It was a day just like any other, and Walker Thomas, cardiac sonographer, UNMC Department of Anesthesiology, was about to perform an echocardiogram on a patient. Thomas packed up the Phillips CX50 portable ultrasound machine and drove to Omaha’s Henry Doorly Zoo and Aquarium. His next patient? A 24-year-old, 390-pound gorilla named Sampson. “Gorilla hearts look very similar to human hearts,” says Thomas. “They can develop heart disease just like humans. Once you know what you’re looking for, you can do a basic echocardiogram like you can on a human.” UNMC has supplied supplemental health care expertise since 2007 to certain zoo and aquarium animals in need of specialized care. Nearly all animal medical care at the zoo is provided by on-site veterinarians, but some preventative health care requires specialized equipment and expertise, such as the portable ultrasound machine Thomas uses. Heart images of the gorillas are submitted to the Great Ape Heart Project, which monitors the heart health of captive great apes around the nation. Great apes include gorillas, orangutans, chimpanzees and bonobos. Cardiac disease is the leading cause of morbidity and mortality in male gorillas housed in zoos and occurs in the wild with an unknown prevalence. Five of the six adult male gorillas currently housed at the zoo are being treated for cardiac abnormalities.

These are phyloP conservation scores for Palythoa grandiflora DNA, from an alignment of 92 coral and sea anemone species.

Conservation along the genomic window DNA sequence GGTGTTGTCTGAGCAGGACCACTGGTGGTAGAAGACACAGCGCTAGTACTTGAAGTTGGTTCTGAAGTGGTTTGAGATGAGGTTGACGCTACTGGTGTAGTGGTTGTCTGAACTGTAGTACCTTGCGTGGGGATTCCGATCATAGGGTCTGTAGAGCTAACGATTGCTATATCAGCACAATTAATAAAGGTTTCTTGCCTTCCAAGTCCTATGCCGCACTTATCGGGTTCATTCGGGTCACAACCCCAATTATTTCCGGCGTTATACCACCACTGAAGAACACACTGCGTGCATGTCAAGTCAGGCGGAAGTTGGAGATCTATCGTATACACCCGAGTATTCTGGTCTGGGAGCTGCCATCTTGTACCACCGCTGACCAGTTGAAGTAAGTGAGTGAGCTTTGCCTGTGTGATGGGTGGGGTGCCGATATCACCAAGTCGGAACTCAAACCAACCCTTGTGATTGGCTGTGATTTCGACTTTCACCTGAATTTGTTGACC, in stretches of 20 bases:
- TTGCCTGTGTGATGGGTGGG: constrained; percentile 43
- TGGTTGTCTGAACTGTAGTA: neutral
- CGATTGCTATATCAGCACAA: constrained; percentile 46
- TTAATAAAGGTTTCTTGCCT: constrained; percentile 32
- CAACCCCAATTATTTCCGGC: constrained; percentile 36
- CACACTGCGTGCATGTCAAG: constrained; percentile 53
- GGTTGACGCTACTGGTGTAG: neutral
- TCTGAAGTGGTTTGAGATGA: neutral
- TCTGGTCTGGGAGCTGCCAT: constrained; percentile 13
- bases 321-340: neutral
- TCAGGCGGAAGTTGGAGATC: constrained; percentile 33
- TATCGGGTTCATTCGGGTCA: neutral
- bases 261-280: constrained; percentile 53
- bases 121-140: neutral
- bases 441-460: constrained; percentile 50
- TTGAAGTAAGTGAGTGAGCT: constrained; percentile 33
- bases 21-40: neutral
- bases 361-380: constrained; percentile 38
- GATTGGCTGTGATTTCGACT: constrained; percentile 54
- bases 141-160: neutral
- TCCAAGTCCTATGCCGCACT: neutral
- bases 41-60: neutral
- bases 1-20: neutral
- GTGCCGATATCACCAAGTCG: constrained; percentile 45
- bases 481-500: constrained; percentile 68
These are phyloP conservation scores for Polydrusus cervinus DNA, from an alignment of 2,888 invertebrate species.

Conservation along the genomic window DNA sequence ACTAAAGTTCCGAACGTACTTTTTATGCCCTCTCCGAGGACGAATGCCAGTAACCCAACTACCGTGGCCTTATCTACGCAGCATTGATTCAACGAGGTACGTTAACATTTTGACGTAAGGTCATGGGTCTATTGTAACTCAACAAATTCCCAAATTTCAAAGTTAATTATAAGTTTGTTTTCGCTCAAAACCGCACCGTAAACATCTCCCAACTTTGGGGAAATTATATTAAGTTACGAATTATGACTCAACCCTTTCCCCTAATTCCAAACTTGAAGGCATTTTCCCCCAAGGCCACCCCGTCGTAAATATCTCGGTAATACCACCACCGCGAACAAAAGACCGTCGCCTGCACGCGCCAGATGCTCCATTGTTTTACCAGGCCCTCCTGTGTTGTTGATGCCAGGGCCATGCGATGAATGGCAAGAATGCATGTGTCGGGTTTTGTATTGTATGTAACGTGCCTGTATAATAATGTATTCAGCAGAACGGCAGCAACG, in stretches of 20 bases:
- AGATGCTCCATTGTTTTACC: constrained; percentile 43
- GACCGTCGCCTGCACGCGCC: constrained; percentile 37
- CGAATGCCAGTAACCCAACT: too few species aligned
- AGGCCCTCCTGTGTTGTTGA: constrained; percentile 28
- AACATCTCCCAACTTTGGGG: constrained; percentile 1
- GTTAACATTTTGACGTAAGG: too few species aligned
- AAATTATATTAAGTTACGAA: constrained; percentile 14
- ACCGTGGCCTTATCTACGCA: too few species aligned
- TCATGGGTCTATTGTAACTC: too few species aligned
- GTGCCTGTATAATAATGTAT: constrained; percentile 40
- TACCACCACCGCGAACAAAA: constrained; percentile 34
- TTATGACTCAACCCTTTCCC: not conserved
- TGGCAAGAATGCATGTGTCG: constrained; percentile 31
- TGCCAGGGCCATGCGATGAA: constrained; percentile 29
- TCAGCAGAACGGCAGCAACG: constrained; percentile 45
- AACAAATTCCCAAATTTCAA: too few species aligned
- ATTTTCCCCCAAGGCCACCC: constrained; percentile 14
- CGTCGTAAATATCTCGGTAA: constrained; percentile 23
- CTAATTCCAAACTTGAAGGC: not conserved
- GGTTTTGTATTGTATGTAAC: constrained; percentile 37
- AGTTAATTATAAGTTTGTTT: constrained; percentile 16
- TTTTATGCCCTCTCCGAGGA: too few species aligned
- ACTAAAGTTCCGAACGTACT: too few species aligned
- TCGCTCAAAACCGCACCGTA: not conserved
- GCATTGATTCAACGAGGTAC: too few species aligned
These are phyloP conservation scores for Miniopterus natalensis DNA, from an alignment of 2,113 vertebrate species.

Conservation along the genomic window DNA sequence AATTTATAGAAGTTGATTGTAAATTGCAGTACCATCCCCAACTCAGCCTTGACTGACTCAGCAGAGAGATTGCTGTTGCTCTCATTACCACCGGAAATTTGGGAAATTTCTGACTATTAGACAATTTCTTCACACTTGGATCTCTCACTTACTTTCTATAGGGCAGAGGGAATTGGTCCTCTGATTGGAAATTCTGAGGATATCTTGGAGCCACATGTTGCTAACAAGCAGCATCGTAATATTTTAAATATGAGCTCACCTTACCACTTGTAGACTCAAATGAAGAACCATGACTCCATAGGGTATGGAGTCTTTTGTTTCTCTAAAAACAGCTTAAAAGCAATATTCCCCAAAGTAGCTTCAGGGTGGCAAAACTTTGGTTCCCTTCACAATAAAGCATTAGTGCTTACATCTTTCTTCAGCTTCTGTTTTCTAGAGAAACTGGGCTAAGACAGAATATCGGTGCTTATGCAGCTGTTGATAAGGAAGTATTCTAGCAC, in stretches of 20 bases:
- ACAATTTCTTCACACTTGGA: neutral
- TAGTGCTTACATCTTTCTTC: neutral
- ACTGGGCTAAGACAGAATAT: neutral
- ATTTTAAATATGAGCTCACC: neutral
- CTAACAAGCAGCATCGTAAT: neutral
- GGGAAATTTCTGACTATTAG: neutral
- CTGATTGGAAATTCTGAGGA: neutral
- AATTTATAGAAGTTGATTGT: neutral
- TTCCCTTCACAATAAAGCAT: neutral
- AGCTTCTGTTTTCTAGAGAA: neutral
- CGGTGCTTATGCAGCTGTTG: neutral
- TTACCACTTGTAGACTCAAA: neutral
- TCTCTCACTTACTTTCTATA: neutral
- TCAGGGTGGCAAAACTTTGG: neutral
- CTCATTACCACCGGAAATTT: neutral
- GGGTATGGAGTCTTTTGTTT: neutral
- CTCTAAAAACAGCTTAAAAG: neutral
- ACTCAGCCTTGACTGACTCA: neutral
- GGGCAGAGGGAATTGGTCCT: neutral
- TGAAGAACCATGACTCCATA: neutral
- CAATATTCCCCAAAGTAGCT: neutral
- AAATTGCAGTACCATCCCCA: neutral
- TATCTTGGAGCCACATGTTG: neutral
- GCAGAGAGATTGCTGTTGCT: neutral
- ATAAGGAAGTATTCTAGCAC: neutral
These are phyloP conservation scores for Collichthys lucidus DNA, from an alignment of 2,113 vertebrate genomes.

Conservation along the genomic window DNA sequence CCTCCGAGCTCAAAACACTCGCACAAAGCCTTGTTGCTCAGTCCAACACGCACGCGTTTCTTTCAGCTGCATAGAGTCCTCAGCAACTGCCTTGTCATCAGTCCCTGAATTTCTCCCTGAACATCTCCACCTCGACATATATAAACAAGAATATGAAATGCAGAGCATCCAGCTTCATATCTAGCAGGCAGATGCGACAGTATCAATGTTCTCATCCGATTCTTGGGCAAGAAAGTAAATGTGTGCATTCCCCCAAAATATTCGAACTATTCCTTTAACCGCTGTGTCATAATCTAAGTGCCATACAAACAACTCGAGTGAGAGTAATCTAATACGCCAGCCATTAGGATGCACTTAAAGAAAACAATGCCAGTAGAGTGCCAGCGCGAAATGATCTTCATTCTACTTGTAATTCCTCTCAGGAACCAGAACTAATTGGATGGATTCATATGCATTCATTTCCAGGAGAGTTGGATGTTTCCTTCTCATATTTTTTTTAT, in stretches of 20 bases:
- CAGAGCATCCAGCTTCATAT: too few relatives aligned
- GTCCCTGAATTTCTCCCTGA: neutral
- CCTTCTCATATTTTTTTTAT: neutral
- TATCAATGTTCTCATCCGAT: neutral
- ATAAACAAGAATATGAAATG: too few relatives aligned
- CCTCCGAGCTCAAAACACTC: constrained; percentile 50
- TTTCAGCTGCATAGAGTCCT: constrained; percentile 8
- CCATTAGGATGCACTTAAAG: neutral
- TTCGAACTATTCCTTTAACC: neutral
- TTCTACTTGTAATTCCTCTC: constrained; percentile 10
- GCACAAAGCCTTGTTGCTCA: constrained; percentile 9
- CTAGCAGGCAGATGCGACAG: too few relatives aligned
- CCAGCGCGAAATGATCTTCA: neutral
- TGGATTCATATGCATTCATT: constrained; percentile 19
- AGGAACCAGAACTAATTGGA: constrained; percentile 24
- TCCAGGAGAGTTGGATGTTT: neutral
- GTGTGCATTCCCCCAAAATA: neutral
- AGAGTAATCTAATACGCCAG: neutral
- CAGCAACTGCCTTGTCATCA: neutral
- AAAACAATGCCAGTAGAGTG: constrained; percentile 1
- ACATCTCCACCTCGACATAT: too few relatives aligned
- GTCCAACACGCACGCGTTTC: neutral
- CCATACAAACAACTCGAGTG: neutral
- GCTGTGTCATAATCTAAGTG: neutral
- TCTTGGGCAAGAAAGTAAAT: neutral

Walker Thomas performs an echocardiogram on one of the gorillas at Omaha’s Henry Doorly Zoo and Aquarium. UNMC has supplied supplemental health care expertise since 2007 to certain zoo and aquarium animals in need of specialized care.